All of us here at Nora’s Playhouse are thrilled to announce that we will be bringing two great plays to the stage in 2018! First up, in collaboration with Montgomery, Alabama’s Cloverdale Playhouse
, it’s the proto-feminist classic from which Nora’s Playhouse got its name, Ibsen’s A Doll’s House
. Then, this summer in NYC, we’ll be debuting whatdoesfreemean?
, the latest work by award-winning human rights playwright Catherine Filloux
. Keep scrolling for more details about both shows.
Cloverdale Playhouse, in collaboration with Nora’s Playhouse, presents
A Doll’s House
by Henrik Ibsen
a new version by Frank McGuinness
directed by Caroline Reddick Lawson
February 8 – 18, 2018
in Montgomery, AL
at The Elizabeth Crump Theatre,
Nora, vibrant housewife and mother of three, appears to enjoy living the life of a pampered, indulged child. Nonetheless, she suffers from a crippling dependency on her husband. Nora’s acceptance of the status quo is put under a microscope and the illusions behind her marriage are exposed. Henrik Ibsen’s classic work examines fundamental inequalities surrounding gender roles, power, independence and money. In a time in our society where women still fight for equality and a voice, this classic work illuminates that as women and as humans, our choices are rarely easy and often come at great cost, and makes us examine which choices are worth it.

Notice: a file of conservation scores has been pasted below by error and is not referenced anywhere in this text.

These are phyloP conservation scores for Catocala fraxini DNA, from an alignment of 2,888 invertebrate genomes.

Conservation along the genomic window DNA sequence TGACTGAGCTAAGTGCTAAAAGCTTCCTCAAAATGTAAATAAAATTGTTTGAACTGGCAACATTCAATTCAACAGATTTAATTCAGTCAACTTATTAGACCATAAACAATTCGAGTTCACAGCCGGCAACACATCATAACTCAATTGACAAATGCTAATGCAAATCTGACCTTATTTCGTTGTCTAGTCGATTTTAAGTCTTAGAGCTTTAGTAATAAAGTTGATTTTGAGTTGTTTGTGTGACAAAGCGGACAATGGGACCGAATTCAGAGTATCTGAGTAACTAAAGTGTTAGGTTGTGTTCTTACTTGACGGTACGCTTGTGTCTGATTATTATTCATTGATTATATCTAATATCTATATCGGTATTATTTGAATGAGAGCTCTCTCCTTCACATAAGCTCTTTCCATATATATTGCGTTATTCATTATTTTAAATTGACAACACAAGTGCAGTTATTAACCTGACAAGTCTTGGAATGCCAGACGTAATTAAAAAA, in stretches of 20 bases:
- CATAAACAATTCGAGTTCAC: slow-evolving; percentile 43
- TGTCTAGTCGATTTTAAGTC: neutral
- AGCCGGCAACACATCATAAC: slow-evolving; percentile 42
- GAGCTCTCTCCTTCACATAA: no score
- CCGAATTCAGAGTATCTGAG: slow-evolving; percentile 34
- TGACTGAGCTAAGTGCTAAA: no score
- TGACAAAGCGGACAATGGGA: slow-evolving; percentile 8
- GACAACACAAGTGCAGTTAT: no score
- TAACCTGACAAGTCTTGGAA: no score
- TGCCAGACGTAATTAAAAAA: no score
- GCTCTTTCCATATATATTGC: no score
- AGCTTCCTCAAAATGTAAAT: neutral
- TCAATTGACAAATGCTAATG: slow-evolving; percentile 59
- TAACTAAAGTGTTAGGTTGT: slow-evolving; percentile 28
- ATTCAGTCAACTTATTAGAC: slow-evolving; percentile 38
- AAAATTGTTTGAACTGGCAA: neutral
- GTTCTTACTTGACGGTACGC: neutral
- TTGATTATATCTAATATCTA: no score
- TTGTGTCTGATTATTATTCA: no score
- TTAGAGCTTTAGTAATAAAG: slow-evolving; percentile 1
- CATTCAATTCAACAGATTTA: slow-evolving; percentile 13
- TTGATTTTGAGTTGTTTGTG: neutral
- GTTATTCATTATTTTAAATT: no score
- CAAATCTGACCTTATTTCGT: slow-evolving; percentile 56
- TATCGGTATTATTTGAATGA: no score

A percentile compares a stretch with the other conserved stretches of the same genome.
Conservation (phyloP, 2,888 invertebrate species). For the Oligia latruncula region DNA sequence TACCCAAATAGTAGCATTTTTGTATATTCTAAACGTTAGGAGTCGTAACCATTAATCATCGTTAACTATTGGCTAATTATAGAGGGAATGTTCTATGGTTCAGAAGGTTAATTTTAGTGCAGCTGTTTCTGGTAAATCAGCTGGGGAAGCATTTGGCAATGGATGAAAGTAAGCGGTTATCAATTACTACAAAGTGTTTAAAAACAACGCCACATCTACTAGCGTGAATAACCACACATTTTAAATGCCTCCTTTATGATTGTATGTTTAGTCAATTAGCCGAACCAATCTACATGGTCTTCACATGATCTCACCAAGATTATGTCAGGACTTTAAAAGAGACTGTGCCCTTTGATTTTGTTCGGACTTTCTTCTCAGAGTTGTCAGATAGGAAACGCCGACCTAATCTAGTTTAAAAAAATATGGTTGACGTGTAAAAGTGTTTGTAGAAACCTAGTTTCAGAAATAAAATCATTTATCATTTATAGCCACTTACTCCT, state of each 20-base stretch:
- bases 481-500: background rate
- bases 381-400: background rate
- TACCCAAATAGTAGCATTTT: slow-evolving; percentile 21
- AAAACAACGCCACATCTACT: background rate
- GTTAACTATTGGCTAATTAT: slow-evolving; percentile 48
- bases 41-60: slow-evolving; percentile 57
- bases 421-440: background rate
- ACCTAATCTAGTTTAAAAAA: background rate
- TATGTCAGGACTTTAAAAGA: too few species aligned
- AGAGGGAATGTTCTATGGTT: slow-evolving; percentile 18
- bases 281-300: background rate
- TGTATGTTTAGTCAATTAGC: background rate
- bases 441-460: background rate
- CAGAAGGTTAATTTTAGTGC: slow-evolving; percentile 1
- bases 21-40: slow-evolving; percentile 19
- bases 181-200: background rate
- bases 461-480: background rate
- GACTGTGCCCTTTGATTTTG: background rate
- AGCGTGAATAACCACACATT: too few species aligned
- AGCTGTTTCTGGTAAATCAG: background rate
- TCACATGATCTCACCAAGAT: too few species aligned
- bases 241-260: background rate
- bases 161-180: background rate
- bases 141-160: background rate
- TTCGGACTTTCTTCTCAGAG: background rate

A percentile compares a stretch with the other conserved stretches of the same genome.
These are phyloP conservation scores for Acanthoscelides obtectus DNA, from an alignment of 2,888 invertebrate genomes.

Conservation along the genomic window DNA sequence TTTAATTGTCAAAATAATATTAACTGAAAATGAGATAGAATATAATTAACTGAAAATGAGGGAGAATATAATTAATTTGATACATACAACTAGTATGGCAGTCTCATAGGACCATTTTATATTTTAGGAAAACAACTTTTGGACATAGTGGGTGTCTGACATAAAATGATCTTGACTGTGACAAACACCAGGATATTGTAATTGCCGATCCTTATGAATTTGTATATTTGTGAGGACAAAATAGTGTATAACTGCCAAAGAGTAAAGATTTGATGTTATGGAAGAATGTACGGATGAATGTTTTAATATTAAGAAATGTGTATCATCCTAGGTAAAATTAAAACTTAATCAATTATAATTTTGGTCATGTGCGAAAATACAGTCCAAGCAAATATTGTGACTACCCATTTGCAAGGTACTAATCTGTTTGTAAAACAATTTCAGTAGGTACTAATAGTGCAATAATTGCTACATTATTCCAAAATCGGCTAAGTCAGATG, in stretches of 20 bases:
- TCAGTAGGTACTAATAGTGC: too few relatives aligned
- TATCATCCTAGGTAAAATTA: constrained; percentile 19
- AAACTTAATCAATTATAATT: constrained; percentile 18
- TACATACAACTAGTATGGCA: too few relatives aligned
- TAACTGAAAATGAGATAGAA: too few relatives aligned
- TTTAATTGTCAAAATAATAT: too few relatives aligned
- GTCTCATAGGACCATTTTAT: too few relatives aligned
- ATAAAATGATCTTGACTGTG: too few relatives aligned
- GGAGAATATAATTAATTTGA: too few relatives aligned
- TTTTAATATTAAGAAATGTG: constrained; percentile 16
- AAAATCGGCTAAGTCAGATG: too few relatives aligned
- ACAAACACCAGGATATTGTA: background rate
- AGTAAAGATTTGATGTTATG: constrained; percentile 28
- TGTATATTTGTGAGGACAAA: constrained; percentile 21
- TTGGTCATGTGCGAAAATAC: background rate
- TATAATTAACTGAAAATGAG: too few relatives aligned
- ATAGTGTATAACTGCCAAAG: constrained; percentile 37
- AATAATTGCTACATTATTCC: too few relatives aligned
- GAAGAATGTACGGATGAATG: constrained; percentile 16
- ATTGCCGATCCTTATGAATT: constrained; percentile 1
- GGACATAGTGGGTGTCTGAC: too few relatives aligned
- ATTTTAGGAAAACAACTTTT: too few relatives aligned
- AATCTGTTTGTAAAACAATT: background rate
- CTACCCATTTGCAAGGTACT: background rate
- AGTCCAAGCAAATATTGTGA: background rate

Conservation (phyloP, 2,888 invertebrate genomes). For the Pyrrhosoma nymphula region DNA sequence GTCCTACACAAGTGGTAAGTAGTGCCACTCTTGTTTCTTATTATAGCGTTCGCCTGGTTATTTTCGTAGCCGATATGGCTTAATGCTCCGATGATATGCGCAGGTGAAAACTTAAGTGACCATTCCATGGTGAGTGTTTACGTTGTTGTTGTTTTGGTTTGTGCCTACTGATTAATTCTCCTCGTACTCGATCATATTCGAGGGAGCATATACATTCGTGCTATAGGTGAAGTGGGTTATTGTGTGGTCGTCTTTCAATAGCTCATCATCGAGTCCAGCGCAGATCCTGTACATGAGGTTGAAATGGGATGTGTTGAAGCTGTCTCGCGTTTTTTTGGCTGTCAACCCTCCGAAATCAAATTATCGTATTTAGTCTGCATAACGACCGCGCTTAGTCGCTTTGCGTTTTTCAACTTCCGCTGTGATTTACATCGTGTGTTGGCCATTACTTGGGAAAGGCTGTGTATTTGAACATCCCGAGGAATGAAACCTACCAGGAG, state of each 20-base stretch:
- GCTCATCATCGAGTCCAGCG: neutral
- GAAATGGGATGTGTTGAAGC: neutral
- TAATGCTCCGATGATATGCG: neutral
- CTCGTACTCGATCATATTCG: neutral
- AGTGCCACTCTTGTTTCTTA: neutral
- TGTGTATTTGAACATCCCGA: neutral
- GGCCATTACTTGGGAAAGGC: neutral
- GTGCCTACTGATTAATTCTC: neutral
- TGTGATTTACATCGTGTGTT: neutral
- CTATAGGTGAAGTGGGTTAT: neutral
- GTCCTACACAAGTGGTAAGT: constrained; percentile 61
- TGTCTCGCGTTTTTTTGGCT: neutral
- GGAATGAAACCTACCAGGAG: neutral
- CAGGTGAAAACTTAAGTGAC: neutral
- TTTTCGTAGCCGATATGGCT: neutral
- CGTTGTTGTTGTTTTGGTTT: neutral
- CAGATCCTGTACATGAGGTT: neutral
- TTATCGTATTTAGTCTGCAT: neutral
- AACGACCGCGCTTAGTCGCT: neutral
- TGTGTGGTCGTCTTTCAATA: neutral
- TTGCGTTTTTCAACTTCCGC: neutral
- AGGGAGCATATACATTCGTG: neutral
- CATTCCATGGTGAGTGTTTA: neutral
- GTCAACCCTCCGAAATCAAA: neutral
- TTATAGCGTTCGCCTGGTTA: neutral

Nora’s Playhouse, in association with John Jay College of Criminal Justice, presents
a new play by Catherine Filloux
directed by Amy S. Green
July 13 – 28, 2018
in New York, NY
at The Black Box Theatre,
John Jay College of Criminal Justice
Mass incarceration is an acknowledged crisis in the United States. More than 205,000 women are incarcerated in America today. Most of them are mothers, and many of them are first-time offenders. But the statistics don’t capture the enormity of the impact mass incarceration has on women, and popular culture depictions of incarcerated women still tend toward the sensational and melodramatic. whatdoesfreemean?, by award-winning playwright Catherine Filloux, deconstructs female incarceration through a nonlinear drama about one woman’s harrowing experience, tracing its main character Mary’s labyrinthine odyssey from general population to segregated housing, to parole, as she tries keep her sanity in the face of loneliness, indifference, human cruelty, and loss. This imaginative and poetic new piece moves the conversation past the statistics and stereotypes to examine the nature of freedom and solitude and what constitutes cruel and unusual punishment.